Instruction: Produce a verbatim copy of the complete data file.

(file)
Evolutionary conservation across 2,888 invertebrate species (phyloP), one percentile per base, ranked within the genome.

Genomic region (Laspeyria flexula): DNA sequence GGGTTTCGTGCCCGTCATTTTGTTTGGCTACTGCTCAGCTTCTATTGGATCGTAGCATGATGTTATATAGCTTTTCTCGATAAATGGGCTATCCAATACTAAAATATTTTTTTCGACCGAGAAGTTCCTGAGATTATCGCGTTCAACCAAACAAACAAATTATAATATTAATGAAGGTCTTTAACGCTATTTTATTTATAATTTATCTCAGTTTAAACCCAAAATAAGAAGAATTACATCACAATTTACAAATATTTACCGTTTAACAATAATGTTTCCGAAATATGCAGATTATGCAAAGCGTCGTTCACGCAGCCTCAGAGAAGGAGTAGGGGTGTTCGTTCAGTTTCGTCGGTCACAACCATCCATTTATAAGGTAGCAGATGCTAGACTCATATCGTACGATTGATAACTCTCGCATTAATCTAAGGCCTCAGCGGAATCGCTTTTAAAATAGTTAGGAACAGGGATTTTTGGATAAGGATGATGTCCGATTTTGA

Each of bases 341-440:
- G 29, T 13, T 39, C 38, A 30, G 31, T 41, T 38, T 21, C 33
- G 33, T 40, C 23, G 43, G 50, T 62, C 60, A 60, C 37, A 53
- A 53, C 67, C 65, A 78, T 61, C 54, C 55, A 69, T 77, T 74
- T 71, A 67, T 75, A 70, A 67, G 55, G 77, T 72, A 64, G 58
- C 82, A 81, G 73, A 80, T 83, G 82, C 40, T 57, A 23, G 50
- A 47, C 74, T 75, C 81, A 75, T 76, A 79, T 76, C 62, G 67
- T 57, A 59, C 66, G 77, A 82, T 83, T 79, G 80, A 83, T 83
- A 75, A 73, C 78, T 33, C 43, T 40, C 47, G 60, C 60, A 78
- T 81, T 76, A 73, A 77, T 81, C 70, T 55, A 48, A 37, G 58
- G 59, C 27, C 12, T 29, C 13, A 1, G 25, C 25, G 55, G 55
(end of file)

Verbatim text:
Evolutionary conservation across 2,888 invertebrate species (phyloP), one percentile per base, ranked within the genome.

Genomic region (Laspeyria flexula): DNA sequence GGGTTTCGTGCCCGTCATTTTGTTTGGCTACTGCTCAGCTTCTATTGGATCGTAGCATGATGTTATATAGCTTTTCTCGATAAATGGGCTATCCAATACTAAAATATTTTTTTCGACCGAGAAGTTCCTGAGATTATCGCGTTCAACCAAACAAACAAATTATAATATTAATGAAGGTCTTTAACGCTATTTTATTTATAATTTATCTCAGTTTAAACCCAAAATAAGAAGAATTACATCACAATTTACAAATATTTACCGTTTAACAATAATGTTTCCGAAATATGCAGATTATGCAAAGCGTCGTTCACGCAGCCTCAGAGAAGGAGTAGGGGTGTTCGTTCAGTTTCGTCGGTCACAACCATCCATTTATAAGGTAGCAGATGCTAGACTCATATCGTACGATTGATAACTCTCGCATTAATCTAAGGCCTCAGCGGAATCGCTTTTAAAATAGTTAGGAACAGGGATTTTTGGATAAGGATGATGTCCGATTTTGA

Each of bases 341-440:
- G 29, T 13, T 39, C 38, A 30, G 31, T 41, T 38, T 21, C 33
- G 33, T 40, C 23, G 43, G 50, T 62, C 60, A 60, C 37, A 53
- A 53, C 67, C 65, A 78, T 61, C 54, C 55, A 69, T 77, T 74
- T 71, A 67, T 75, A 70, A 67, G 55, G 77, T 72, A 64, G 58
- C 82, A 81, G 73, A 80, T 83, G 82, C 40, T 57, A 23, G 50
- A 47, C 74, T 75, C 81, A 75, T 76, A 79, T 76, C 62, G 67
- T 57, A 59, C 66, G 77, A 82, T 83, T 79, G 80, A 83, T 83
- A 75, A 73, C 78, T 33, C 43, T 40, C 47, G 60, C 60, A 78
- T 81, T 76, A 73, A 77, T 81, C 70, T 55, A 48, A 37, G 58
- G 59, C 27, C 12, T 29, C 13, A 1, G 25, C 25, G 55, G 55